Anglers looking for easy limits of trout without burning a lot of boat fuel should put in at Delacroix this month.

“October means close runs,” Sweetwater Marina’s Jack Payne said. “Trout are in all the inner bays: Pointe Fienne, Batola, Skippy, Four Horse, all those kinds of areas.

“No more offshore runs.”

Payne said the bays in the Delacroix marshes fill with fish that transitioned in from their summertime haunts, meaning anglers can catch quick limits when conditions are right.

“You can catch big ones, small ones — you never know what you’re going to catch,” he explained.

Trout can be caught in a variety of ways, with current being a key, he said.

“You can fish points where bayous drain into the bays, over oyster beds, drifting shallow flats popping corks, Carolina-rigging the mouths of the bayous where they enter the bays,” Payne said. “You can catch them with artificials, but live shrimp will be the No. 1 bait.”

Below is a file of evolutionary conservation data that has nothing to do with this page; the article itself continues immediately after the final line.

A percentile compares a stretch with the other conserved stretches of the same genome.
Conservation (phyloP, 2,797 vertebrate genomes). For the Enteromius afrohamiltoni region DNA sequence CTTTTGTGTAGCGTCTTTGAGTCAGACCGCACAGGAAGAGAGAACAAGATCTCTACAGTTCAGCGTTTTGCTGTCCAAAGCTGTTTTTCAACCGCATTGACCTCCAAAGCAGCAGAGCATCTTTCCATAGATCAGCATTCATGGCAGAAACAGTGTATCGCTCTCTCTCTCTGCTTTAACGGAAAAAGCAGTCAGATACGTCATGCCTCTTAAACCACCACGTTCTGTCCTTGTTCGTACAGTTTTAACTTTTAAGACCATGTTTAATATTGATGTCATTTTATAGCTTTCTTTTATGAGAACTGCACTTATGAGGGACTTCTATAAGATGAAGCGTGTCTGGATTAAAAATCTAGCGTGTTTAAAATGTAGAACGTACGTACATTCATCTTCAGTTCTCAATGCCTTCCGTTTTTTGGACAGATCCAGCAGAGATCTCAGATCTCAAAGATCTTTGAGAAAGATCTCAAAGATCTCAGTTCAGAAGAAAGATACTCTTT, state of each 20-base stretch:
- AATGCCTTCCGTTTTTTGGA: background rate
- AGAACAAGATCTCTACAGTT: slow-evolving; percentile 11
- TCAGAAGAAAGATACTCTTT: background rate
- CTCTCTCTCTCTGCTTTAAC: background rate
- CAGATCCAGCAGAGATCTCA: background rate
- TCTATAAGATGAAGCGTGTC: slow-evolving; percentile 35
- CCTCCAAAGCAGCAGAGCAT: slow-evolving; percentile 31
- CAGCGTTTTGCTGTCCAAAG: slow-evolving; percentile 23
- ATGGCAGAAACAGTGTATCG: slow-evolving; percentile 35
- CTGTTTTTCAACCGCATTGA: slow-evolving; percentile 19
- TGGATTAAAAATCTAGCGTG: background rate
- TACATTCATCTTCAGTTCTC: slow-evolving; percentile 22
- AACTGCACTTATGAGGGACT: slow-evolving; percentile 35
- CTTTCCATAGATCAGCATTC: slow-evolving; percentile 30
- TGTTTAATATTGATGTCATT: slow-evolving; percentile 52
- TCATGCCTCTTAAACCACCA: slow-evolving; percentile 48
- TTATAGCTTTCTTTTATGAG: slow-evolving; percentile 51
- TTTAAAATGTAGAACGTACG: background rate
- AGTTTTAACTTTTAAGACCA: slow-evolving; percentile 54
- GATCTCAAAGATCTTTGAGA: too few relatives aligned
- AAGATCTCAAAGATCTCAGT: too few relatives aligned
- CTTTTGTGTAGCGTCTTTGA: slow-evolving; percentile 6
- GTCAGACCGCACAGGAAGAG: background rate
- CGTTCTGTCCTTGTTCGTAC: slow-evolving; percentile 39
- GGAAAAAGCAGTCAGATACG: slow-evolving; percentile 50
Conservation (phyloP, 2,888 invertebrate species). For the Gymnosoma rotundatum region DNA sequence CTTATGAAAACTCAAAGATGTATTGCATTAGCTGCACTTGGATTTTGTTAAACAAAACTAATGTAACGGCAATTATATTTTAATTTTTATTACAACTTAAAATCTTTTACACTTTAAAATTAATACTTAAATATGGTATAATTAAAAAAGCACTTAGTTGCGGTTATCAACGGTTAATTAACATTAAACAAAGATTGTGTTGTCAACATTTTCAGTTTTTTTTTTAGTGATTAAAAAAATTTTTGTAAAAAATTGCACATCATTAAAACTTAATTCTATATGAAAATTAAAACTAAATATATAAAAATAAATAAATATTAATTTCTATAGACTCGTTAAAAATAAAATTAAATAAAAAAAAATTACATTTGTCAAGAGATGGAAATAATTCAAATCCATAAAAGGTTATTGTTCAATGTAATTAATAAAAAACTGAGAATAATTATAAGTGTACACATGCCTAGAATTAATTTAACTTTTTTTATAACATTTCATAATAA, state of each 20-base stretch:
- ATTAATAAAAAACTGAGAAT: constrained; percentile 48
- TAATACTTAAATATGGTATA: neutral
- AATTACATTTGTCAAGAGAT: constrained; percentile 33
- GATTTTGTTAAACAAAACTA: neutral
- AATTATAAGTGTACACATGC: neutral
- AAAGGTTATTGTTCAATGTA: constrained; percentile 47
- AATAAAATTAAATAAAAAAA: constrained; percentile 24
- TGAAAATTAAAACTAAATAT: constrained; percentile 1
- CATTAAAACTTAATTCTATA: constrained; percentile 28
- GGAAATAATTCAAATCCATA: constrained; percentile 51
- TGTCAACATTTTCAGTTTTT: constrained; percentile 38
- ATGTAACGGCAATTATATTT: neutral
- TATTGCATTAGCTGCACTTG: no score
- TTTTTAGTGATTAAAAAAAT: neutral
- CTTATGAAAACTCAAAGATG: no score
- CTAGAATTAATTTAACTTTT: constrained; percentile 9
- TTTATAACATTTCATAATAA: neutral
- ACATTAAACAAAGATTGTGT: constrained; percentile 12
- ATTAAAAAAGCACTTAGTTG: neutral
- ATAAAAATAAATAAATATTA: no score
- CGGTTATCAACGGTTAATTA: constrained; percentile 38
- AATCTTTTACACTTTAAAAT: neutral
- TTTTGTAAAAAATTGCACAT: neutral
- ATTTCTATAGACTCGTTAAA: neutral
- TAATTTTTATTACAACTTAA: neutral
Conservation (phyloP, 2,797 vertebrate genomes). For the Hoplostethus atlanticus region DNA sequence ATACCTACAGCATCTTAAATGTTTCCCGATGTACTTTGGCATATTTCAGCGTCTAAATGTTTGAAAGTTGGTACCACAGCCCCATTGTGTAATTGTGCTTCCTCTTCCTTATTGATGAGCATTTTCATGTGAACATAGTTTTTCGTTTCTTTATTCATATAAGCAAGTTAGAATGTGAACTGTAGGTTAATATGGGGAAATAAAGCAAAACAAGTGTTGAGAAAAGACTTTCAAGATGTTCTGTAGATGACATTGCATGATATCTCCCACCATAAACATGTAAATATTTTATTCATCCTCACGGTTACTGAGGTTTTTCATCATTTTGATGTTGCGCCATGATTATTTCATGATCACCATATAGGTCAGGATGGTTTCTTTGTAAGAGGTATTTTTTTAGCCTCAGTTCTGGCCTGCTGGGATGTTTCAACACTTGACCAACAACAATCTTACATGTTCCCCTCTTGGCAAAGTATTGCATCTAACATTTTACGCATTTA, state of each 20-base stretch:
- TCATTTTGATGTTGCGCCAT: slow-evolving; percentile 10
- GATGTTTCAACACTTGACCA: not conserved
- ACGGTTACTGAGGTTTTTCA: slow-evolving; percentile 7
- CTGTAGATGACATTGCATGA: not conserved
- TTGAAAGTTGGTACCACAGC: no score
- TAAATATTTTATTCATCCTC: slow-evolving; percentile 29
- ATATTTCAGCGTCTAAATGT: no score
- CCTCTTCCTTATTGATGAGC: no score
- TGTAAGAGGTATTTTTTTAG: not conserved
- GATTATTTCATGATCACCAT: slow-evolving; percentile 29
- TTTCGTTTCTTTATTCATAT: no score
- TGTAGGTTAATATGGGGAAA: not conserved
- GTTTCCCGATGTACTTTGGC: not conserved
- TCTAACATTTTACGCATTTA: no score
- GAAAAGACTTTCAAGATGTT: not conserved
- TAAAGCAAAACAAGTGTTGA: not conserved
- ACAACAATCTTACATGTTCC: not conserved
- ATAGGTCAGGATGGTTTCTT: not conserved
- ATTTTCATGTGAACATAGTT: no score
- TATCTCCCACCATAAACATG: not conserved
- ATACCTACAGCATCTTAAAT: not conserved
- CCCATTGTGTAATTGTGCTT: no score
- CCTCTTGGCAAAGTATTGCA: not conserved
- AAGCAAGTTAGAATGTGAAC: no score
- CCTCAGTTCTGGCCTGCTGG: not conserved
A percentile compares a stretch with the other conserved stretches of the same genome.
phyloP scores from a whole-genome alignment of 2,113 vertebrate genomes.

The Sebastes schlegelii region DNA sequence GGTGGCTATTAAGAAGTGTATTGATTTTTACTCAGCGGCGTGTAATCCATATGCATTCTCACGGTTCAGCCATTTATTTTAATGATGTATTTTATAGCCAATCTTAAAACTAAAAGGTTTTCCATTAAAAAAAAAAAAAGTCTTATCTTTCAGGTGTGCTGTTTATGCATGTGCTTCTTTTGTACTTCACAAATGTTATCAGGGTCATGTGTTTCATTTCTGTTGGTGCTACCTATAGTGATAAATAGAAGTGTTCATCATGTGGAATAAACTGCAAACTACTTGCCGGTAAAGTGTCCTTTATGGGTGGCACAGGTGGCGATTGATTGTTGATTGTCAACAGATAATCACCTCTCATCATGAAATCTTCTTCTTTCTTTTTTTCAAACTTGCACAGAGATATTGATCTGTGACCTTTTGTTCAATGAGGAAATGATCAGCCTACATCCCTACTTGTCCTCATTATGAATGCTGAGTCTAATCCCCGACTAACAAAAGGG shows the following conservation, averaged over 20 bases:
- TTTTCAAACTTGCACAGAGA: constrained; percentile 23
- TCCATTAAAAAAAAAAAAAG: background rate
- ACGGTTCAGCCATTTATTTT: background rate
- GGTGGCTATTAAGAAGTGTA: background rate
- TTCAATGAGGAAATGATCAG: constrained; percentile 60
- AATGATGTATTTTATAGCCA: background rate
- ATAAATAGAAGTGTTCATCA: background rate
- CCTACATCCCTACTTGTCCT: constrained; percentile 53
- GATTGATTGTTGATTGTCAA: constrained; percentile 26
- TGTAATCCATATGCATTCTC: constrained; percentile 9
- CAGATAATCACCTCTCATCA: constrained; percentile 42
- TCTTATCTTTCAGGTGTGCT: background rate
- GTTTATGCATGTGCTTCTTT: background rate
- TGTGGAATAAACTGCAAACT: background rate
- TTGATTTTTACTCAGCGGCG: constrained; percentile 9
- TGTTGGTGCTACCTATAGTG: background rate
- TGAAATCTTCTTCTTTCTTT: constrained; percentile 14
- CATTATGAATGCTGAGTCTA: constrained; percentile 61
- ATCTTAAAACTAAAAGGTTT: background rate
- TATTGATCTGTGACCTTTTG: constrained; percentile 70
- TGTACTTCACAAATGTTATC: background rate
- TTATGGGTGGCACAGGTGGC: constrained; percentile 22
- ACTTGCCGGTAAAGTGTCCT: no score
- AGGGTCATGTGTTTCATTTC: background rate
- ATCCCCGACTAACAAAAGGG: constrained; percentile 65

In fact, about the only thing that will shut down the action will be the cool fronts that are certain to roll through the state.

“A couple of days before a front will be great fishing,” Payne said. “You’ve got to wait a day or so after the front for the water to clean up.”

If you absolutely have to go right after a front passes through, the bite will likely be pretty slow — but you can still put some trout in the box.

“Fish on the bottom after a big front,” Payne said. “That’s what I would tell people: Fish on the bottom.”

Of course, specks won’t be the only targets for Delacroix fishermen.

“Redfish will be all over,” Payne said. “Fish points, coves, in the bays — it’s common to catch redfish this time of year.”

For more information, contact Capt. Jack Payne at Sweetwater Marina at 504-342-2368, or visit www.delacroixfishing.com